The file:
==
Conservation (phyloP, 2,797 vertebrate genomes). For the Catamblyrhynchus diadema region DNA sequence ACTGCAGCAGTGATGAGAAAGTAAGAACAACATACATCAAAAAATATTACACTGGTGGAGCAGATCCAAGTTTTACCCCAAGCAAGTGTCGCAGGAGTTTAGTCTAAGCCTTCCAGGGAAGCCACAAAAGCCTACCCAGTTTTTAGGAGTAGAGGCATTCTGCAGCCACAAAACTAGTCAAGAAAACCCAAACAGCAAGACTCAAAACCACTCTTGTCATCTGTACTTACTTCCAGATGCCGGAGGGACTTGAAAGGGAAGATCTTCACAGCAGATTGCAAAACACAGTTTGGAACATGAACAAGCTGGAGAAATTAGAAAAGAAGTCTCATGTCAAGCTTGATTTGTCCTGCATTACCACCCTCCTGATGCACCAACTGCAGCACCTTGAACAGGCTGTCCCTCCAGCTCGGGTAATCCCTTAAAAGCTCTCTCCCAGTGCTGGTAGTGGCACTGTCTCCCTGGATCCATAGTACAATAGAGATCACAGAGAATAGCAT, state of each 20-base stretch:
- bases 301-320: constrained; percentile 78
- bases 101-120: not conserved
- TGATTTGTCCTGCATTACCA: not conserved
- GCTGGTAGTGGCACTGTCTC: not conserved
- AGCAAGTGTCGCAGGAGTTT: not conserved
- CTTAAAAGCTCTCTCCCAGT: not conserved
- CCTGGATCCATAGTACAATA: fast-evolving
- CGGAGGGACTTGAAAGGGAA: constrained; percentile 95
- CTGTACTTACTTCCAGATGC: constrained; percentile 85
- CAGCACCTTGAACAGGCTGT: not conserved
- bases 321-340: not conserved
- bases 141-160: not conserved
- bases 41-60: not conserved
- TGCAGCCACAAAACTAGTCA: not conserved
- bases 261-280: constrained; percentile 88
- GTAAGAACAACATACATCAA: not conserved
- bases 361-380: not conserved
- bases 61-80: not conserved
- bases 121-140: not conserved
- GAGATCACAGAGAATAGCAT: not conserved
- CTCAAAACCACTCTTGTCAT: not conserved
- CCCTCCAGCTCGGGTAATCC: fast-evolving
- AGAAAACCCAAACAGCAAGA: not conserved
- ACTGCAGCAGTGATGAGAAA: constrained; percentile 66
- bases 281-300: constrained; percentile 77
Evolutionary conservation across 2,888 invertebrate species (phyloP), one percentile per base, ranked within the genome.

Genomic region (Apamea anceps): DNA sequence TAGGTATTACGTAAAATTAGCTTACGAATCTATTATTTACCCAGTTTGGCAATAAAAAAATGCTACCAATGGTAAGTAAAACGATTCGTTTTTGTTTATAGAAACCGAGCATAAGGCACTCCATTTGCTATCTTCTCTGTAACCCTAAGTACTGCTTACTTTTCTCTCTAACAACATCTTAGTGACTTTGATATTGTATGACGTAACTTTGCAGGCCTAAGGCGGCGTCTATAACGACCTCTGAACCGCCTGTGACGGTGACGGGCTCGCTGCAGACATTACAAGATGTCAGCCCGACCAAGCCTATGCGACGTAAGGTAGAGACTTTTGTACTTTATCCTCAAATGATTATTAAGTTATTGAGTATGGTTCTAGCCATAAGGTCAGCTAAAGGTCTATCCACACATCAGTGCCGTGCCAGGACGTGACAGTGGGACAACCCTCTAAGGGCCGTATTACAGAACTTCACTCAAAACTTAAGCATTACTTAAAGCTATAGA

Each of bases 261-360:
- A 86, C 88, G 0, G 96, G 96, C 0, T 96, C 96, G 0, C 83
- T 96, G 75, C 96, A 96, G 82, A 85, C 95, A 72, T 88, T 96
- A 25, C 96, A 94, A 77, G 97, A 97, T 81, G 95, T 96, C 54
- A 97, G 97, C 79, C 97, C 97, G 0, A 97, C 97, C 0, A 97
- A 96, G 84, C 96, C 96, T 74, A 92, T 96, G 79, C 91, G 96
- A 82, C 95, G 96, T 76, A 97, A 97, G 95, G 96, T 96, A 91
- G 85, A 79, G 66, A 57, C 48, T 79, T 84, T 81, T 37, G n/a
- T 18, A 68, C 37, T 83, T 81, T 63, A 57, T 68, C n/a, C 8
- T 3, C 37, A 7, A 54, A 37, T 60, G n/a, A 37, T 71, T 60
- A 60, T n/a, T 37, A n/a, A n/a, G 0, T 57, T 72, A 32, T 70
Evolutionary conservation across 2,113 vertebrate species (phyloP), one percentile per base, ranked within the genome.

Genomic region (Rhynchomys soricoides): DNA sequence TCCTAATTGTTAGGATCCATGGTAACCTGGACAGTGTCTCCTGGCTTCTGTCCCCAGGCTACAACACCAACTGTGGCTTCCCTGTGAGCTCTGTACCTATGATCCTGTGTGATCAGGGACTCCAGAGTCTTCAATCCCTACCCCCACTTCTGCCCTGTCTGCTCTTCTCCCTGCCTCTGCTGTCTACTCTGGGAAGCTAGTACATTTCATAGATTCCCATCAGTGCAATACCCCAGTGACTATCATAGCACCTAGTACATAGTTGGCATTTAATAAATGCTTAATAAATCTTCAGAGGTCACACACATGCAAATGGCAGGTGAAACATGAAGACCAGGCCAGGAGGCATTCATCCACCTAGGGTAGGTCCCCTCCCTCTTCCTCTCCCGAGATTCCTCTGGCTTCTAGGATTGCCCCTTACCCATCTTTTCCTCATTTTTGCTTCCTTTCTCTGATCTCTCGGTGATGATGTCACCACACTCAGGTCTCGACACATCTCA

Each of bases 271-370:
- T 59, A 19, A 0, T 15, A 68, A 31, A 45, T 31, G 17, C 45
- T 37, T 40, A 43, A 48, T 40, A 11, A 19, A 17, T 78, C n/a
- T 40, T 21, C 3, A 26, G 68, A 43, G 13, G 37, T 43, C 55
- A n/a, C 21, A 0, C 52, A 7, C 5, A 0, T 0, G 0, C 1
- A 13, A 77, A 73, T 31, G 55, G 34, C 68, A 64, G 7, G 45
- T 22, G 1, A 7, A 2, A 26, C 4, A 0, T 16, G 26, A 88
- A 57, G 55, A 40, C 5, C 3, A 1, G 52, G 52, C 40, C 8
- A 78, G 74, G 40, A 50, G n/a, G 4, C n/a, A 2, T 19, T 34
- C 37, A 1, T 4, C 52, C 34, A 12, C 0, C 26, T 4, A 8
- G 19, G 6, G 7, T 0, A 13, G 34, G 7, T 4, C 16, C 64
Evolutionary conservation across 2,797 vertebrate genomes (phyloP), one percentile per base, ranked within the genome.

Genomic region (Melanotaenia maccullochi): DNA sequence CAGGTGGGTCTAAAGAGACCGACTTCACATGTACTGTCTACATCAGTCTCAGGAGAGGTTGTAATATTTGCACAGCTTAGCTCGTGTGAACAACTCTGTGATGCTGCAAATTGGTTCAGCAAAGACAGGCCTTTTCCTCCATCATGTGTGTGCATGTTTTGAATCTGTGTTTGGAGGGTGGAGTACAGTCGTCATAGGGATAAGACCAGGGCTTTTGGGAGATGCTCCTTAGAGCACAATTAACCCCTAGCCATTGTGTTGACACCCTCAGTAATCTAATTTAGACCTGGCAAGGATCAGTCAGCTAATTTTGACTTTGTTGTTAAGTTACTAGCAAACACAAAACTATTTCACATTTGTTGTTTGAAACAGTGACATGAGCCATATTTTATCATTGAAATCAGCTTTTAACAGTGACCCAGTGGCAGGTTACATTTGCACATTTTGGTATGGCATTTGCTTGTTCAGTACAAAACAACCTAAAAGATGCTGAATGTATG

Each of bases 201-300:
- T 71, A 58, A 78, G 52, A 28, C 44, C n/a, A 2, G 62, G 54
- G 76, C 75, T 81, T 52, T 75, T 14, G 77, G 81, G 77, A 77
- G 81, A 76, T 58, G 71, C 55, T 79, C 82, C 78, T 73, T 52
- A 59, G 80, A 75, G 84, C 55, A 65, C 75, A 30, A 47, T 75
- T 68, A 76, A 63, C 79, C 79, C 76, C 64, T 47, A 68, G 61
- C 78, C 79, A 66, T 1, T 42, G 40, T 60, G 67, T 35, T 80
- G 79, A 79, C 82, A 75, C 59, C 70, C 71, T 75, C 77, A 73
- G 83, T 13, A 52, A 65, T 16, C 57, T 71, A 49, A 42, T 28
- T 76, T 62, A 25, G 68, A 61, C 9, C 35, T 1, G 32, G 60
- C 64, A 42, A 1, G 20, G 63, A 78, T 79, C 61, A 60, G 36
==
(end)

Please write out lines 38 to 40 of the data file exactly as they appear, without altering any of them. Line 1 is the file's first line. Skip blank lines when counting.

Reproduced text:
- T 3, C 37, A 7, A 54, A 37, T 60, G n/a, A 37, T 71, T 60
- A 60, T n/a, T 37, A n/a, A n/a, G 0, T 57, T 72, A 32, T 70
Evolutionary conservation across 2,113 vertebrate species (phyloP), one percentile per base, ranked within the genome.